I thought that some may be interested in our process in the workshop. Here is a brief description on how we make the wooden bases. This weekend I have made a start on two 10" Walnut bases, one is to be round and the other square. They are both for Inner Planet Orreries that I hope to complete by the end of March.
You may have noticed the way we make our bases is in sections rather then turn from one solid slab of timber. This is to prevent the inevitable rough end grain from appearing on two opposing sides of the base. It also gives the grain on top a nice pattern encircling the orrery.
I put this job off last week because the Mitre Saw is set up in the shed and it has been very cold out there. I bravely got to it on Saturday, first chopping six blocks at 30 degree angles for the round base and four pieces at 45 for the square.
These are only rough cuts, it is vital that each block is machined flat and parallel with each face perpendicular to the next. This means using trigonometry to set up parallels on the mill bed.
After all five faces are machined it was time to glue the blocks the together. I applied PVA glue to the edges and held them tightly together in our purpose made vice. The blocks went together very well. The pitfalls of not machining the edges perfectly square are gaps showing at the seams which would have meant starting again. Another issues I could have potentially come across would be not having the edges of the square base all meeting at the same distance which would not look right when the bases edges were eventually bought to size.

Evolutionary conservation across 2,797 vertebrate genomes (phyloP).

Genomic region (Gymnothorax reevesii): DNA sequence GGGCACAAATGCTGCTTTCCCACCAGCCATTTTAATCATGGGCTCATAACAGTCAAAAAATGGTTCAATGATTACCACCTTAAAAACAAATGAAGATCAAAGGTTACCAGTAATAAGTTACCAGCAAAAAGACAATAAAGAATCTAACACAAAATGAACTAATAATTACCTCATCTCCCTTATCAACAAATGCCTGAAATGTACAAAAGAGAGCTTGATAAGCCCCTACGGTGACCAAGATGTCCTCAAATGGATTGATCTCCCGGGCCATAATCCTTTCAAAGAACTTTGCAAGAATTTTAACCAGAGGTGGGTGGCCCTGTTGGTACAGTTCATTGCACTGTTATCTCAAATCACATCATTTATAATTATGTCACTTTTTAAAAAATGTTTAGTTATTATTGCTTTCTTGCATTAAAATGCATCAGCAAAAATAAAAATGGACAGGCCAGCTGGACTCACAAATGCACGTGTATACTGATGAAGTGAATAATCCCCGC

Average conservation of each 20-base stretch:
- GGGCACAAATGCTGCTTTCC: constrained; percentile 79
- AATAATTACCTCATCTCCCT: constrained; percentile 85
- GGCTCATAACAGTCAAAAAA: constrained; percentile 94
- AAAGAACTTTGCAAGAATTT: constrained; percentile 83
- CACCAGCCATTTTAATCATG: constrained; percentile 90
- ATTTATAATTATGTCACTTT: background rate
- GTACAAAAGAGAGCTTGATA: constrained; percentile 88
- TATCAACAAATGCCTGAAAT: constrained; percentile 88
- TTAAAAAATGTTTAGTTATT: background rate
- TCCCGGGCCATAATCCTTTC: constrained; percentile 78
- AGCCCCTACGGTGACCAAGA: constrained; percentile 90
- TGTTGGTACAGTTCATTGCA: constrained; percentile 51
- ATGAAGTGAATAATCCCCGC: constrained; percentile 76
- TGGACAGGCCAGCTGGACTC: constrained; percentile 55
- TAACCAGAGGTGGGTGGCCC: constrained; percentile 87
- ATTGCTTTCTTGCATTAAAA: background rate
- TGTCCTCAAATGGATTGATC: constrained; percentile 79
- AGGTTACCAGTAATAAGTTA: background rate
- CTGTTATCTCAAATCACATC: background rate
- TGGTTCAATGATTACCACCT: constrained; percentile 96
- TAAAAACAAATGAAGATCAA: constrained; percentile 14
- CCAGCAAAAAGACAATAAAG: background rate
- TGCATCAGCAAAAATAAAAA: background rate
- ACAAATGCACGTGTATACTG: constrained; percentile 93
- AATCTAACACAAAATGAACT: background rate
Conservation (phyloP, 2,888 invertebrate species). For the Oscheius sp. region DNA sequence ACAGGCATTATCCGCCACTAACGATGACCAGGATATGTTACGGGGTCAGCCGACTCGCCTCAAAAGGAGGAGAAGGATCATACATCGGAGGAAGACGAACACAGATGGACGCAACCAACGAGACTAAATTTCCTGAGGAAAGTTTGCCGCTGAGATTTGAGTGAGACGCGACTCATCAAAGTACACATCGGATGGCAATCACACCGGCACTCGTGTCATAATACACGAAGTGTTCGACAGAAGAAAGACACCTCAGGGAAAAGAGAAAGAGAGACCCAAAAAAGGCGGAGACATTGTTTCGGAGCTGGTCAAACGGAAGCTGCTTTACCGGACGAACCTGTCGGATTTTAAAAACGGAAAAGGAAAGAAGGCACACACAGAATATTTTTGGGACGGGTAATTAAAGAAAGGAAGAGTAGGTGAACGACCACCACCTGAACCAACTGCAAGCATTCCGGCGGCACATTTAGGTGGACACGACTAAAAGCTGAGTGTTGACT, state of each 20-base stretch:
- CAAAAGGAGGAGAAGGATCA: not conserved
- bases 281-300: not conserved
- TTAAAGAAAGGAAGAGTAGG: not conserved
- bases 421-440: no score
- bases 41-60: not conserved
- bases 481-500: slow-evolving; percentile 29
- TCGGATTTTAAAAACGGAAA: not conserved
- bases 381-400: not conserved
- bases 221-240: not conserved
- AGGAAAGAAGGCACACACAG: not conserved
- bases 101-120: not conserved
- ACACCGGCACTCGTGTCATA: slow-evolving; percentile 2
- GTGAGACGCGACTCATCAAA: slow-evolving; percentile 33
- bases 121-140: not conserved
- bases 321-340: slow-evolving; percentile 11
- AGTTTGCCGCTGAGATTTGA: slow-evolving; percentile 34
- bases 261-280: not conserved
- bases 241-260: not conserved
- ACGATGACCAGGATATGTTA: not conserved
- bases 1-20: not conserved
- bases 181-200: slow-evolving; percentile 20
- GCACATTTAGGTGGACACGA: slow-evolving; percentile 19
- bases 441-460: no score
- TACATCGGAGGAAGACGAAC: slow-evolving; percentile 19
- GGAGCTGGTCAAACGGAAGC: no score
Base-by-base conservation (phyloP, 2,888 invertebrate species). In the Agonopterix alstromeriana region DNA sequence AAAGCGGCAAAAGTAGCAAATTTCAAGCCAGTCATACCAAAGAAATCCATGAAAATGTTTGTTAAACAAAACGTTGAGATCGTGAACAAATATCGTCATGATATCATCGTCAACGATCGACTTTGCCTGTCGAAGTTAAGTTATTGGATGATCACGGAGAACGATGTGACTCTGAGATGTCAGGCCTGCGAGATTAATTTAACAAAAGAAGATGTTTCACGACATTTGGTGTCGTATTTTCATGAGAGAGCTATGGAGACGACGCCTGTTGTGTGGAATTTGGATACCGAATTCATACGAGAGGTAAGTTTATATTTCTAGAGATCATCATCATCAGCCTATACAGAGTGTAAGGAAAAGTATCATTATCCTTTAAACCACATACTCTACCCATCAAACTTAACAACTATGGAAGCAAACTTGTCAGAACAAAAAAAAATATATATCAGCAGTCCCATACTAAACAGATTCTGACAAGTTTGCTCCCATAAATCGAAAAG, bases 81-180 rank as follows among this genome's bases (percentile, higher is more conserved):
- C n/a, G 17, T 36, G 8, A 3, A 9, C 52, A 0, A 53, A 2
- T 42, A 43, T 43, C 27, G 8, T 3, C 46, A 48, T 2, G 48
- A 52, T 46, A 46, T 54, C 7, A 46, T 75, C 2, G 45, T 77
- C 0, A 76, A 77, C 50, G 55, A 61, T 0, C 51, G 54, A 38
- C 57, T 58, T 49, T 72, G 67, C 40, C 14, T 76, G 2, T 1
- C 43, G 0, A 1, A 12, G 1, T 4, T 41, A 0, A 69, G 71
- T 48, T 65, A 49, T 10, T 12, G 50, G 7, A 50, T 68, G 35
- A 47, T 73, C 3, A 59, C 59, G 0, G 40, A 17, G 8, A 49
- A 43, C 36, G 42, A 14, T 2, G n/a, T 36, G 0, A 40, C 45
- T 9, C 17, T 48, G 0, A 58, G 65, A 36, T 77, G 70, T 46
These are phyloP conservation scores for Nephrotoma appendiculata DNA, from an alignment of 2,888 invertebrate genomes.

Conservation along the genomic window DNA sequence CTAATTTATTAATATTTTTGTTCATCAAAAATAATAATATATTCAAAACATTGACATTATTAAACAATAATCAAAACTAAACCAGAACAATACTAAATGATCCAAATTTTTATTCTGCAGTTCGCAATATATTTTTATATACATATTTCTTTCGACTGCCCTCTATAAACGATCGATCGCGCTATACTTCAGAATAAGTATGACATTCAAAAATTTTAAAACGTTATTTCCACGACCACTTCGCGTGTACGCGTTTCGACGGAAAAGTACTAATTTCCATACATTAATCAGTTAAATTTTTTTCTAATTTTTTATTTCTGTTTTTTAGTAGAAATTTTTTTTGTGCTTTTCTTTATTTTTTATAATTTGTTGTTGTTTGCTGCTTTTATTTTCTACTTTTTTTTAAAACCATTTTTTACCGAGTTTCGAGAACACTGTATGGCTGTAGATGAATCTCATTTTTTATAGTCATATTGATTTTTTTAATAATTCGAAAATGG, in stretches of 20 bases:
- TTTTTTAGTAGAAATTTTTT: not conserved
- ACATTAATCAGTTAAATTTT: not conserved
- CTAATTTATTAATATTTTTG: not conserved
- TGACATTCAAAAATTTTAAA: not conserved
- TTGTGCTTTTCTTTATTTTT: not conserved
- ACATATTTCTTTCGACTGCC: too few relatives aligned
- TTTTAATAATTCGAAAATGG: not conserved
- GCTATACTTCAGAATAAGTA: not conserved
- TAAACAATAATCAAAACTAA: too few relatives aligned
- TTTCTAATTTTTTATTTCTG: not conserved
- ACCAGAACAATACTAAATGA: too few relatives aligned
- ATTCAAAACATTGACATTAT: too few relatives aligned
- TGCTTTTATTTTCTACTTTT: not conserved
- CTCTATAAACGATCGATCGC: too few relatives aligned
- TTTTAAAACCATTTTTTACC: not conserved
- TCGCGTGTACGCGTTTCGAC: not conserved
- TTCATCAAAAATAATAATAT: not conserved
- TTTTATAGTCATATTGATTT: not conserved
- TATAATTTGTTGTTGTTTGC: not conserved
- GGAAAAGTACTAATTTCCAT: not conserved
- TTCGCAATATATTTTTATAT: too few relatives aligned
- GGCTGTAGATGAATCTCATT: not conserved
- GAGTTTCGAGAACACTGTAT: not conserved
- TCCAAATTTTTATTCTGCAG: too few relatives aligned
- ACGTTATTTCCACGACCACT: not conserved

Thank you for these articles and for the link to your Michelangelo foundation presentation. I am curious about the brasswork in your product: Over time, can it tarnish? Would the orrery require some sort of special care or protection like the lacquer coating on a brass musical instrument? Wooden crank handle would be okay to touch I guess, but could salts and oils from our skin harm the brass parts?
Your welcome, thank you reading.
Hello matee great blog post
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One busy orrery makers attempt at giving a peak behind the curtain of an irregular job in somewhat regular intervals.